Darren said:

“Back in March, I joined one of the library consultation events held in Bristol North West. Bristol City Council have now published over 1200 ideas and suggestions from that consultation.

16 ‘Friends of’ library groups have also been set-up, if you’d like to join an existing group or start a group for your local library, find out more via this link.

Some of the ideas have already come to fruition, including extended self-service opening at Westbury Library on Sunday afternoons.

If you’re interested in volunteering with the library service, you can find out more here. They have roles that help with story times, IT or events.

A new Library Strategy will be going before City Councillors later this year. I’ll share further news once I have it”.

 

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Darren visits new council housing in Henbury

MP for Bristol North West, Darren Jones has welcomed news that 32 new council houses have been completed in Henbury.

Darren said:

“Yesterday (21st August), after reports that 210,000 children in England are now homeless, I continued to call for a national programme of new council housing. I said Bristol City Council was bucking the trend by building 145 new council houses by October 2019 – and today we see completion of 32 of those new council houses here in Henbury.

Richeson Close will provide 32 new homes including one, two, three and four bed properties – and over 60% of tenants have already moved in.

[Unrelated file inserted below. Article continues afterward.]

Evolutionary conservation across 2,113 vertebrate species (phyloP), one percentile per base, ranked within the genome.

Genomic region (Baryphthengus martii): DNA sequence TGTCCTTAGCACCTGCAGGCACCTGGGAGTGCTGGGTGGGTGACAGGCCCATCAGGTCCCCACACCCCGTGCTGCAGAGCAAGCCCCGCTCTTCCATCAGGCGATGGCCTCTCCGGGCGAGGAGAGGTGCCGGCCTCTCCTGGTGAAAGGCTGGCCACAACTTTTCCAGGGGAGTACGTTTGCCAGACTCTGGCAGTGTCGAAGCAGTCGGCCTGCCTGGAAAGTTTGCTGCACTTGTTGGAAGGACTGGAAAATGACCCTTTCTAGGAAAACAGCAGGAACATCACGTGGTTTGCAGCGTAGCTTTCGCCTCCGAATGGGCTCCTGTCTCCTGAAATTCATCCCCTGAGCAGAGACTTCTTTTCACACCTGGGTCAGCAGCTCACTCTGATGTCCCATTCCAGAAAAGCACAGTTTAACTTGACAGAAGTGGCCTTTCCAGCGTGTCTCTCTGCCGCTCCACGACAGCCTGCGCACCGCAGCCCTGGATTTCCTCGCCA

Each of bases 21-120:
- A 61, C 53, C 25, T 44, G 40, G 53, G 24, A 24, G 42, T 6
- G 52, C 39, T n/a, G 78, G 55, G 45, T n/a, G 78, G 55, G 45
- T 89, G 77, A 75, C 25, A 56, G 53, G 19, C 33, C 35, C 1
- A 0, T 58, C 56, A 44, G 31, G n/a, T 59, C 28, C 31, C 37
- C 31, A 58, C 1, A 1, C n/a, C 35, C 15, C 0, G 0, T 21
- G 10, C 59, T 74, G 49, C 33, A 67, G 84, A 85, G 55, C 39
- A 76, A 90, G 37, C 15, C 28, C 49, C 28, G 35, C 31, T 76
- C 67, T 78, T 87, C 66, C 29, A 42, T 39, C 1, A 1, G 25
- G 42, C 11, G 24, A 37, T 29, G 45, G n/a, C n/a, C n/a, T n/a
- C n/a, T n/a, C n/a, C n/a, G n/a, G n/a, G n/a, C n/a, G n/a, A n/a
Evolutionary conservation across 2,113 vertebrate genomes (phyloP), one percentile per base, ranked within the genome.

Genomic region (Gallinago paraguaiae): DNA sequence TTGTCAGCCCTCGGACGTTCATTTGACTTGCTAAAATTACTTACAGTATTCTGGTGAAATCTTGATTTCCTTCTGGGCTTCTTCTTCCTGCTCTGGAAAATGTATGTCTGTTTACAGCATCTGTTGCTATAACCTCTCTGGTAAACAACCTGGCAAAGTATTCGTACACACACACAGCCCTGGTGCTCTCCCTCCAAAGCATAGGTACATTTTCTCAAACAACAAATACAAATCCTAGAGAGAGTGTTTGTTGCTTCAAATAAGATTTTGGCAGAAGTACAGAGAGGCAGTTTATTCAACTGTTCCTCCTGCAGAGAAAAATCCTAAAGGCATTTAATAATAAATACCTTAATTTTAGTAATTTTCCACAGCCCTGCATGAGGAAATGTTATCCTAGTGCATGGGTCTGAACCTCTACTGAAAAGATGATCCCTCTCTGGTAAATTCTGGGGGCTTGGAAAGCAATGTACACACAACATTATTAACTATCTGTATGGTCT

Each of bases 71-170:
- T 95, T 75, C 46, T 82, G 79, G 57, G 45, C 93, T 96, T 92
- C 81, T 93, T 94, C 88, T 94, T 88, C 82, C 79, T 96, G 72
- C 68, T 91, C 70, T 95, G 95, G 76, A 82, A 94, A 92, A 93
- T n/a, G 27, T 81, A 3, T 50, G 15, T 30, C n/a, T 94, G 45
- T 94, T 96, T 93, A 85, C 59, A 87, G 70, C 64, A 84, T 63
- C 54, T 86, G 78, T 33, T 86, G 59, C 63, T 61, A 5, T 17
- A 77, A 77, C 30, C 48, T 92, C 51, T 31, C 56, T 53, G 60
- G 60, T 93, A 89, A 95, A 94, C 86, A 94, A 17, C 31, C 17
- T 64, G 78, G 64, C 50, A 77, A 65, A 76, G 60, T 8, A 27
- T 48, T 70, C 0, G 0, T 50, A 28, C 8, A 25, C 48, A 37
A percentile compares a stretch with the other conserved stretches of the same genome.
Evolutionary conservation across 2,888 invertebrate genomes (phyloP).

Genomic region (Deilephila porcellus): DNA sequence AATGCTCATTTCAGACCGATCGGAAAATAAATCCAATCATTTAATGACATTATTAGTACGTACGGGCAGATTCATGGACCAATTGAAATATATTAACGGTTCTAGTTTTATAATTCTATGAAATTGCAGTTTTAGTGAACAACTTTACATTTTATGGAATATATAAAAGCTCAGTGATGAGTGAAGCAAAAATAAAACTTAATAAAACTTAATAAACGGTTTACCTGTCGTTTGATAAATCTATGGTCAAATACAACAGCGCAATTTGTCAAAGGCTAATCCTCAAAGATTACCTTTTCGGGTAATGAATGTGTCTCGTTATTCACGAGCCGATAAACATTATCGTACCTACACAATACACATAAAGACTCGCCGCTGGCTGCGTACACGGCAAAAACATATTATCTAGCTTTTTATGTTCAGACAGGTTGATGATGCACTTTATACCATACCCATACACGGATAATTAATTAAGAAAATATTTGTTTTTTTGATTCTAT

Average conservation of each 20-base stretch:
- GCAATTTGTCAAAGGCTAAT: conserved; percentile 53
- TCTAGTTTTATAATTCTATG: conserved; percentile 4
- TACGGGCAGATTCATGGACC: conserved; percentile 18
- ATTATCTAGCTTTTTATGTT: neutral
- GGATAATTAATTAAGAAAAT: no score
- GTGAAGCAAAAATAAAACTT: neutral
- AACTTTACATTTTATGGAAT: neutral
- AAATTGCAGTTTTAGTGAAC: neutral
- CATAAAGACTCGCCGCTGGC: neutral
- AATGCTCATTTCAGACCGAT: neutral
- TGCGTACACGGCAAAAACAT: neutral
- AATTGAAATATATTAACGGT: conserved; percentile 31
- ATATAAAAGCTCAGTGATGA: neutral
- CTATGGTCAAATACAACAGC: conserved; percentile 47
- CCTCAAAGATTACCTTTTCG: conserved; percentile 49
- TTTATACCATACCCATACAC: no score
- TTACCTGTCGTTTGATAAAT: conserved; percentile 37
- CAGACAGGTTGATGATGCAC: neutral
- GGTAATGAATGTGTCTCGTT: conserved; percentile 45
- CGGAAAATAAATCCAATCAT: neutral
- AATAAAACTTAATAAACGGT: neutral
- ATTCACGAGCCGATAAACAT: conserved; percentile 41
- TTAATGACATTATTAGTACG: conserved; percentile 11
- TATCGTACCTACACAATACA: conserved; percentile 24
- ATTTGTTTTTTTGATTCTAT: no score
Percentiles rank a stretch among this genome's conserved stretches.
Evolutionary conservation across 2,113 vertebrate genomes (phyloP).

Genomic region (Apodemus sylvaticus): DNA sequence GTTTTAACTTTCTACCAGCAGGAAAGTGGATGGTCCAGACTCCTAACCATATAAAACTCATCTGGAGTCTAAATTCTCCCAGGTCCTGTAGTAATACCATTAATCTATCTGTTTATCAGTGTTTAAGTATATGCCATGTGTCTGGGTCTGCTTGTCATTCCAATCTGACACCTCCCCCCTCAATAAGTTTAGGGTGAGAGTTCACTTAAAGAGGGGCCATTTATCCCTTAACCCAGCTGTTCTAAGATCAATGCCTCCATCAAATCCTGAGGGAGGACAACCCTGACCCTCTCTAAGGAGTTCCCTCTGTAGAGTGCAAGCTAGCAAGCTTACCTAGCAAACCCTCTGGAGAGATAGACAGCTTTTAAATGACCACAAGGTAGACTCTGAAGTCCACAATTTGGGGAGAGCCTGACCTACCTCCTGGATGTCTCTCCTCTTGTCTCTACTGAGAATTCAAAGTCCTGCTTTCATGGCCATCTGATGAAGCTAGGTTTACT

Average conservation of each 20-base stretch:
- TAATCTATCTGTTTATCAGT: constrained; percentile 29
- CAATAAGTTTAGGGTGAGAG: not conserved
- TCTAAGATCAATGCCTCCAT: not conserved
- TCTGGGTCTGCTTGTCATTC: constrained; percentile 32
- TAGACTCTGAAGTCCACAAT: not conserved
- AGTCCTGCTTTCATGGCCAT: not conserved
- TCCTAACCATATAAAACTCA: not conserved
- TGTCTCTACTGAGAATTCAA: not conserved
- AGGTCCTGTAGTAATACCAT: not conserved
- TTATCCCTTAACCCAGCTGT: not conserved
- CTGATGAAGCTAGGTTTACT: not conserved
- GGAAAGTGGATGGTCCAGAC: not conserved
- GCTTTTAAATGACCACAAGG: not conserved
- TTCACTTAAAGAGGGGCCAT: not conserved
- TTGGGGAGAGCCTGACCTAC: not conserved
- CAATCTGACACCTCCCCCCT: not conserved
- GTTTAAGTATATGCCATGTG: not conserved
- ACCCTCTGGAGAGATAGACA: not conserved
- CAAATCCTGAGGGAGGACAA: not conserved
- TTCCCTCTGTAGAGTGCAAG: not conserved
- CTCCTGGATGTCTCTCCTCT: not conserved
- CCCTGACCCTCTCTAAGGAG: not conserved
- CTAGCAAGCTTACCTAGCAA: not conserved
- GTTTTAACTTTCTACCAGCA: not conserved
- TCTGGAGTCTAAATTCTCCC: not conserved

It is with thanks to Marvin Rees, Mayor of Bristol and Cabinet Member for Housing Paul Smith, for making these plans become a reality. New homes will also be coming to Lawrence Weston, Southmead and Lockleaze, I look forward to seeing those projects progress and families enjoying their new homes.

Whilst Bristol City Council is bucking the trend by building new council housing and working with Housing Associations to build social rent and shared ownership properties, they need more support from government. This isn’t a local issue – that’s why I called for a national building programme for new council housing in Parliament earlier this year.

Many families simply can’t afford the city’s private rents and many don’t offer long-term security. I grew up in council housing in Lawrence Weston and Shirehampton, so I know council and social housing offer families a long-term home.

I’ve also said the reckless and short-sighted loss of £1bn from homeless services budgets must be reinstated. The government should be ashamed it has continuously cut vital funding to local councils and organisations who can help homeless back into housing, employment/training and access vital physical and mental health and welfare support. Reinstating homeless budgets cut by Tory governments could help tens of thousands of people – including families”.